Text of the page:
We were lucky to be staying with a friend (cheers Lizzie!) in Stokes Croft, Bristol and were very warmly welcomed. We were just around the corner from The Bristol Bike Project, our venue for the next day. We have been offered a space as part of the excellent Bristol Bike Festival, coming up this month, and so it seemed the perfect place to get some bike related images just for that exhibition.

The Bristol Bike Project (recent winner of the Observer Ethical Winner awards) is an inspirational place to many people new to cycling and a great mixing place of many others who are mad about it. We set up the camera in the workshop, and began to build a makeshift studio that would form a backdrop to shoot portraits of the different users expected that day. Gathering enough light is always an issue when shooting inside, and just as in a normal photographic studio – we needed more light. Luckily, James had just the thing and fetched a super bright light to illuminate, and temporarily blind our subjects. Just the job. We used the bike stands to hold not only the bikes, but the lights (2 more were lent to use by the PRSC – cheers!) and backdrop too – it seemed to me a very fitting studio set up!

A studio fit for bicycles

We began shooting..

Soon though, we realised we were taking up far too much room – people needed to get to work on their bikes and our lighting set up alone was stealing half the stands! Also – I managed to break the bulb in James’ light (Sorry!) and so we had to move outdoors and use the great big bulb in the sky. Immediately, the picture on the focussing screen (now looking a little sorry and smelling distinctly quite damp!) was much much brighter, allowing me to lower the ISO speed to get a much better quality image, and reduce the exposure times to under a second. Lovely stuff.. The carpark gave a distinctly more urban backdrop to what the camera was use to seeing, but it was just the variety that was needed and it made a refreshing change with new challenges.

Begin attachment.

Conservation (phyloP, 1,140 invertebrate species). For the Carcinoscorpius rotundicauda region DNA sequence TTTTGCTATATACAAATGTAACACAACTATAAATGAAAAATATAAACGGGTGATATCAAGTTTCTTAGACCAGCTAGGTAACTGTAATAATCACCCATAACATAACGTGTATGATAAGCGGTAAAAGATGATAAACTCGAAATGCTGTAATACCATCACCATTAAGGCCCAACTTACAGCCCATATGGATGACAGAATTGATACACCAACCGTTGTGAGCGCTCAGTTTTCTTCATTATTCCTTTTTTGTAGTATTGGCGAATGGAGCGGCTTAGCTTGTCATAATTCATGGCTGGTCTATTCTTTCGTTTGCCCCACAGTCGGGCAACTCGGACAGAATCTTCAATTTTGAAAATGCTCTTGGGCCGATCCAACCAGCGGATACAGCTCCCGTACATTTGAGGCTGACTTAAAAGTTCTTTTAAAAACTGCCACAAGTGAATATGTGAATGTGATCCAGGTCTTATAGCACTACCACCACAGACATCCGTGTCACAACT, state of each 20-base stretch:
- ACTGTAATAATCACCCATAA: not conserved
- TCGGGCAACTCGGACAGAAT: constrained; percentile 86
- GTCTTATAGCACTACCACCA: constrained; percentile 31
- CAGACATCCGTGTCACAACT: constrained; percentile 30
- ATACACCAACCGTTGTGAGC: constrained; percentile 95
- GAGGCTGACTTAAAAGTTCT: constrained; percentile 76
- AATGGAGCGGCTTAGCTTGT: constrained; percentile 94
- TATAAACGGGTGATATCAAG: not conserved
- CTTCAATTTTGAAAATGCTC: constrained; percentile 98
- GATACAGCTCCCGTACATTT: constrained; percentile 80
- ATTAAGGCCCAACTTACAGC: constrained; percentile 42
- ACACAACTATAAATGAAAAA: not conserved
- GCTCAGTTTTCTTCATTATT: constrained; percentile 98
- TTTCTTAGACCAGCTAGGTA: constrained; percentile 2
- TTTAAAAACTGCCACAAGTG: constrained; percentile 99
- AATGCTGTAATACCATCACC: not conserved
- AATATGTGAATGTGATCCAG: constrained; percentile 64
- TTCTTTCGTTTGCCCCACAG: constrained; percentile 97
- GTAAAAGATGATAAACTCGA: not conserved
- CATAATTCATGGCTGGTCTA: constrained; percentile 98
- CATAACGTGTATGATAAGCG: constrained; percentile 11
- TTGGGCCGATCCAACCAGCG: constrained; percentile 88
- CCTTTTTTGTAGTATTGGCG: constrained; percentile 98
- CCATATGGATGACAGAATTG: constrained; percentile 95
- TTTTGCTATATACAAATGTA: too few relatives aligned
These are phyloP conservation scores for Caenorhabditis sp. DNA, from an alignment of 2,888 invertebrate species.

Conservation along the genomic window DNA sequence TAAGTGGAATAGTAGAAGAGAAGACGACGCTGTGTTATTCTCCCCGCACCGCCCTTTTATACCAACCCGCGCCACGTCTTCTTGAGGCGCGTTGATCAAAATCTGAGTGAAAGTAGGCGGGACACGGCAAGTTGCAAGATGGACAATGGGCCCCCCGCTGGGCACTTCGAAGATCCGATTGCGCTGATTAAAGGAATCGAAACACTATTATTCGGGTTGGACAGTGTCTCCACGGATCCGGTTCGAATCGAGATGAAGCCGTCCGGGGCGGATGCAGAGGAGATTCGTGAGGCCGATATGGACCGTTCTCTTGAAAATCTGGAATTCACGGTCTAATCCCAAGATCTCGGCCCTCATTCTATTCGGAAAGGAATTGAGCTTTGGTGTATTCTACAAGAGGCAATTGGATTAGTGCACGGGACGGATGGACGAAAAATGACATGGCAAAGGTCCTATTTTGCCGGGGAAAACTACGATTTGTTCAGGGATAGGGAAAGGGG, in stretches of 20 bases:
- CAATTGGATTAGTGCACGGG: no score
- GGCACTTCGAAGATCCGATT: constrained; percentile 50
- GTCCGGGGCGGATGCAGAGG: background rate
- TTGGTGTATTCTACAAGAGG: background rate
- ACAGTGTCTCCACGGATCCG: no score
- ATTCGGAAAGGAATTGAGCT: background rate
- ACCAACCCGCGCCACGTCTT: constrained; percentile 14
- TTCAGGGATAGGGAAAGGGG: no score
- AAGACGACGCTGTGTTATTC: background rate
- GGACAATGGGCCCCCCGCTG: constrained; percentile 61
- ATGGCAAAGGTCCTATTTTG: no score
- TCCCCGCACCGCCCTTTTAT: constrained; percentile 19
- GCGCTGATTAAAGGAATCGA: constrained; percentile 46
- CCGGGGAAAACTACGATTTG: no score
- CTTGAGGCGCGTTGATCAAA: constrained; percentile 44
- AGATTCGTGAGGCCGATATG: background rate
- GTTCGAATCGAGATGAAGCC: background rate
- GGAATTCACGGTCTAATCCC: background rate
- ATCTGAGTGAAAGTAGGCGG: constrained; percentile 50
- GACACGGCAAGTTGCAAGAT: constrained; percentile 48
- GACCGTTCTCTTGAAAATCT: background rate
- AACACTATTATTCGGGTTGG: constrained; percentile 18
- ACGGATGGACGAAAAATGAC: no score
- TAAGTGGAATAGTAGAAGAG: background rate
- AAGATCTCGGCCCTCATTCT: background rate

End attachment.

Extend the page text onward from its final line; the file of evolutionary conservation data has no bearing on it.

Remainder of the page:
Although we had planned to stay for a little, the day flew by. I even got to have a go on James’ Tall Bike adorned with the Boneshaker Magazine (well worth checking out). Sadly, and inexplicably, there are no photographs of this.. but it was a pleasure to ride, and not too hard to get on.. second time round! I am looking forward to getting back to Bristol, a place with a very healthy amount of bicycles for the festival and exhibition which we are happy to be a small part of.

Haldon Forest Park and the CCANW

I was excited to visit the CCANW - Centre for Contemporary Art and the Natural World at Haldon Forest, just outside Exeter. There are lots of bike tracks around there too, so with bikes, forest and art it seemed a very worthwhile place to visit. It was the first trip out for Iona who is joining us for the rest of the tour – Louise was off doing an epic 12 hour bicycle race (Pinhole Pedallers are only allowed time off for cycle related events) and so we set off. Although I knew Haldon Forest was on Haldon Hill, I had thought that by some cunning weaving along Exeter’s back lanes we”d be able to take the sting out of the climb. It didn’t really work, and its steepness was a real struggle but we made it in good time and began looking for a place to set up. Whilst walking around the forest, spaces in the trees often surrender great views in all directions, but nowhere had a clear space large enough for the camera and so we thought we’d try something different and set up in the central hub.

At one stage the camera was full of people, and one excited kid was running in circles eager to see what everyone was enjoying inside. The view in the camera was a good change from landscapes as it had lots of movement from the trees and the bikes.

I was really glad to visit the David Nash exhibition at CCANW  and see a whole mix of ages cycling and enjoying the trails at Haldon. Leisure is a good way to help people see the wider benefit and potential of cycling and so I think places like this are always worth supporting. Go see!